From our team here at NGV, we’d like to express our very best wishes to our community at this time.

Due to the evolving nature of COVID-19 and after following closely the State and Federal Government’s advice, we have extended the NGV’s temporary closure until 30 June.

If you have pre-purchased tickets for current exhibitions or upcoming programs, our team will be in contact with you shortly to arrange full refunds.

We encourage you to visit our website and follow #NGVEveryDay on social media for updates and daily inspiration.

We are very grateful for the loyalty and understanding of the NGV community and wish everyone well during this time.


Melbourne Now countdown – day 64

Founded in 2009, Slow Art Collective is an interdisciplinary artist group whose members, Tony Adams, Chaco Kato and Dylan Martorell explore ethics relating to production and consumption, sustainability, the environment, DIY culture and creative practices through collaboration and improvisation. Focusing on the act of making, their process-driven practice positions their work with the broader ‘slow movement’ philosophy. Reinforcing connections to people and place, Slow Art Collective encourages contemplation about the notion of expanding time itself and what we use and how we use it.

Integrating art, music, architecture, and environmentalism Slow Art Collective creates ephemeral forms of expression such as; site-responsive installation, performance and physical interventions in built structures.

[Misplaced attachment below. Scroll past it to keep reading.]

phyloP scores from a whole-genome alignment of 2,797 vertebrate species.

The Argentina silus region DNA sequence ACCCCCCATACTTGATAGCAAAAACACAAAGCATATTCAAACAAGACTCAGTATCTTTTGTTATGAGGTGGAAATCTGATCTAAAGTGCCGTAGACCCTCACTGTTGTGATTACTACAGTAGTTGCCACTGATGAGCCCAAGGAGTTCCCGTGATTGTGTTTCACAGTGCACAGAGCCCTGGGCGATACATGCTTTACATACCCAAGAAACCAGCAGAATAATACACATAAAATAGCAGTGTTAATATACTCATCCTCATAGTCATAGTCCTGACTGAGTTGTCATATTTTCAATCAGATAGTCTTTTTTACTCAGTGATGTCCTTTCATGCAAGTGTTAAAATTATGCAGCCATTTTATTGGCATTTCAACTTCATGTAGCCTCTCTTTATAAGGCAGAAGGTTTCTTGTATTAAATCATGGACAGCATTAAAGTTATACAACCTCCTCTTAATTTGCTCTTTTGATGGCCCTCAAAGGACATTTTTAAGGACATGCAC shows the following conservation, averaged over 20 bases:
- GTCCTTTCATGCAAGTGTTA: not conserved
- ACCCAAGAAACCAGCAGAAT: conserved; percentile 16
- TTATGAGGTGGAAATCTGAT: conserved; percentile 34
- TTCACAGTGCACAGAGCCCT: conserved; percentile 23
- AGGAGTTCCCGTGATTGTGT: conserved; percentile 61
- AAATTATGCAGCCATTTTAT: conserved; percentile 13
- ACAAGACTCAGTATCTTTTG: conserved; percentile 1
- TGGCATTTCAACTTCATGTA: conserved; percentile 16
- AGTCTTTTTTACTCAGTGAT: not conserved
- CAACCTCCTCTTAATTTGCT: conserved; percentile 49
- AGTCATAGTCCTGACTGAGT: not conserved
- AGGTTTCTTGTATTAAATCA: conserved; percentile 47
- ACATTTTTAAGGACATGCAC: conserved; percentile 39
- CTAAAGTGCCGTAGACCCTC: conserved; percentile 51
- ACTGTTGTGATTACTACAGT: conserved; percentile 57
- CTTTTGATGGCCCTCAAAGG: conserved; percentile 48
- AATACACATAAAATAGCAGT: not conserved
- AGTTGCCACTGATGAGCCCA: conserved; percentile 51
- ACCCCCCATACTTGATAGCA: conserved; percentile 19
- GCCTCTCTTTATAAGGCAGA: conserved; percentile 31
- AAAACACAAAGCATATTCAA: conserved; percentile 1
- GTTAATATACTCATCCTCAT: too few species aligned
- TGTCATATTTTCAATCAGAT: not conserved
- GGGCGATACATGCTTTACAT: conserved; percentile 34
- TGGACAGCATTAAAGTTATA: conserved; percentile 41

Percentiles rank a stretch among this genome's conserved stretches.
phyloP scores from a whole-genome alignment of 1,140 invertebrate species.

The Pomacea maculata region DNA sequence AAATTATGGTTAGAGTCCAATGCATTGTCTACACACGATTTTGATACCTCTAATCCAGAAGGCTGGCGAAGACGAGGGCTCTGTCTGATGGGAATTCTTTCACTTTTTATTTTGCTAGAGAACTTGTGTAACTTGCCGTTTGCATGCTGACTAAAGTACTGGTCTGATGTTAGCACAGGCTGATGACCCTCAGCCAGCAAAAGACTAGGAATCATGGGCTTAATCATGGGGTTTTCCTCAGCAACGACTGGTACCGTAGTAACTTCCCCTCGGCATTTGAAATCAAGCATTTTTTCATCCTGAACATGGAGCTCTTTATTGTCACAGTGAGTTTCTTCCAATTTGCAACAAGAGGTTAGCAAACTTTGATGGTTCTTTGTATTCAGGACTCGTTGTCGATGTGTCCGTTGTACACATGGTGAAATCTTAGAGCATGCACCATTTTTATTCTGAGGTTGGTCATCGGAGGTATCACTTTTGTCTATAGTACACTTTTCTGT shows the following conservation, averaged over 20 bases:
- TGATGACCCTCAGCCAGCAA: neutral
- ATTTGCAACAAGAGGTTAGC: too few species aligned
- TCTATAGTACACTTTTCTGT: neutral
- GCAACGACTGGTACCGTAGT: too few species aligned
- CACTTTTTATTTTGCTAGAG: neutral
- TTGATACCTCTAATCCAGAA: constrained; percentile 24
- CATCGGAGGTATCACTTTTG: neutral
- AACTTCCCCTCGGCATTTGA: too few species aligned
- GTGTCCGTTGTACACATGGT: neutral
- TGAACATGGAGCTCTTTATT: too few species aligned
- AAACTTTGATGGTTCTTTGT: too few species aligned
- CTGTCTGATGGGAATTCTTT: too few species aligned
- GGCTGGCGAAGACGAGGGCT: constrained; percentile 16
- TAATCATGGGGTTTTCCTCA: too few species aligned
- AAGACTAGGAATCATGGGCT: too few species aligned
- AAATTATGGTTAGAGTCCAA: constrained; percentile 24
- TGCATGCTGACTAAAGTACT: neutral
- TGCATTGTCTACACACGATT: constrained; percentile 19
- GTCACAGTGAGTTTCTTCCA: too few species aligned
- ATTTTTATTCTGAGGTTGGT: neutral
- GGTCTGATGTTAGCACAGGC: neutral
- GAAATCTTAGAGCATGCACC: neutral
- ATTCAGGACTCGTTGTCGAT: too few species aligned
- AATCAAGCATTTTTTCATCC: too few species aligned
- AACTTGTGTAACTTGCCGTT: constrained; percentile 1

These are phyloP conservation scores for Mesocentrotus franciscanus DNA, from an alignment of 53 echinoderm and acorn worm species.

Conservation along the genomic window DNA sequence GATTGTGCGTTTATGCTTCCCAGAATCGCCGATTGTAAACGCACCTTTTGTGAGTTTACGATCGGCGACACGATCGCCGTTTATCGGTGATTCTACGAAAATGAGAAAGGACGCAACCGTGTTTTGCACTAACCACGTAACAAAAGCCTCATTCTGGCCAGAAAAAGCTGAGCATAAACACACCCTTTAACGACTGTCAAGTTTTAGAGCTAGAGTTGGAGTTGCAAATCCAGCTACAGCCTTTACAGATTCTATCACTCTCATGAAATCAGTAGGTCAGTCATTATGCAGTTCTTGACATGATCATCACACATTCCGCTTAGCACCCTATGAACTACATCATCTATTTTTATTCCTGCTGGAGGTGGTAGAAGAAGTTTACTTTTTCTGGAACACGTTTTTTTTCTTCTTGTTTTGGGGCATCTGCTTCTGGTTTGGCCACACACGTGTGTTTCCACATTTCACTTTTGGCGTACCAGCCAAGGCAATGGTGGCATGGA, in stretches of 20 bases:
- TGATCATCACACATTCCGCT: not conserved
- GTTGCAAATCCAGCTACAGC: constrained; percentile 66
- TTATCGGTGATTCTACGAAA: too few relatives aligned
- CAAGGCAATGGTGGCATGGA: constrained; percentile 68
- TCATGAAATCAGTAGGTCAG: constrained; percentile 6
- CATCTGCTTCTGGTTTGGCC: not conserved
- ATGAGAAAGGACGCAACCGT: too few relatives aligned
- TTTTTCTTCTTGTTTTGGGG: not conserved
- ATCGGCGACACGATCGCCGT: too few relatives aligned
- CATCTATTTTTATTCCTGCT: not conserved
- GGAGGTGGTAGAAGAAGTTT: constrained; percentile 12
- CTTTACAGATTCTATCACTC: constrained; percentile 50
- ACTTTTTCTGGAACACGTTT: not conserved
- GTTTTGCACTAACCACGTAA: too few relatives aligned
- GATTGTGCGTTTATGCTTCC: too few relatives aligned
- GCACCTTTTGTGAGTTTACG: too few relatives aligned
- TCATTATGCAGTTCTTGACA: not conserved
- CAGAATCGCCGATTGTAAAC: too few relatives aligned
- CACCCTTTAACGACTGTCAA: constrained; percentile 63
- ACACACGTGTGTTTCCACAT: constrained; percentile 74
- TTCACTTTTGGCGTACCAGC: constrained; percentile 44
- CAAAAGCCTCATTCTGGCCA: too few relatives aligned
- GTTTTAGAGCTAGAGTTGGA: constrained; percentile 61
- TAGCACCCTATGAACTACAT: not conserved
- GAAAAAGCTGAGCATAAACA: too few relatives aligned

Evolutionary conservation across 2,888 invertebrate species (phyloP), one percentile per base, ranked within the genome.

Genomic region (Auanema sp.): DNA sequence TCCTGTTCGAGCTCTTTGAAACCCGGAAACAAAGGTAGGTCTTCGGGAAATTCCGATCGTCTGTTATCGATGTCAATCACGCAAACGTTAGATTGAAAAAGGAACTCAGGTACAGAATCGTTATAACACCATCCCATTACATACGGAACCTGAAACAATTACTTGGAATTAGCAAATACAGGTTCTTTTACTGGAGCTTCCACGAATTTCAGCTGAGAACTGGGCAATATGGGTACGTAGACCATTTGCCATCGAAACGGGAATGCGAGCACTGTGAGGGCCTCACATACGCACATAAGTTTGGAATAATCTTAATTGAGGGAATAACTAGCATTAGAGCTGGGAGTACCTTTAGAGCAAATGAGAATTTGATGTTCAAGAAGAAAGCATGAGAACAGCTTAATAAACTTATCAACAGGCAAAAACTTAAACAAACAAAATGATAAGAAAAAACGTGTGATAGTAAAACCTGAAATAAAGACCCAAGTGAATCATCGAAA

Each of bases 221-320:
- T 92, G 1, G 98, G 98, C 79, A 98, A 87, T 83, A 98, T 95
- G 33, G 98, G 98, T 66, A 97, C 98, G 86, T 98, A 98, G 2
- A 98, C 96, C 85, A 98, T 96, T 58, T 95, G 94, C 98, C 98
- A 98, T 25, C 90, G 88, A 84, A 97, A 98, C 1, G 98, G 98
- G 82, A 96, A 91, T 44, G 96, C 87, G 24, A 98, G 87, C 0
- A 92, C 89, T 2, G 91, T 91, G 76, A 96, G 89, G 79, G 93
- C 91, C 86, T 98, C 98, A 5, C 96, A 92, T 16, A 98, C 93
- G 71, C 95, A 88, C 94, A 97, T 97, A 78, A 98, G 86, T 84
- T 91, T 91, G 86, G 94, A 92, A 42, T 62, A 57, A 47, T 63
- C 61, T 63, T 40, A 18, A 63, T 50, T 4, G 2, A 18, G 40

Following on from SAC’s previous projects, MARLARKY is a site-specific installation at NGV Australia: The Ian Potter Centre for Melbourne Now. In the spirit of the bricoleur, MARLARKY will be constructed from recycled materials. Resembling a makeshift dwelling of interconnected cave-like spaces, this environmental work connects with ideas concerning creative sustainability, systems of value, D-I-Y culture and improvisation.

It will bring to mind a domestic environment that is inhabited by a fictitious (yet absent) character. Salvaged materials are utilised to create a multi-purpose space that provides the fundamental elements of domestication – eating, sleeping, washing, entertaining and relaxing. As the character is not present; each viewer, when entering the dwelling, becomes the inhabitant.

This commission is supported by Melbourne Now Champions the Dewhurst family.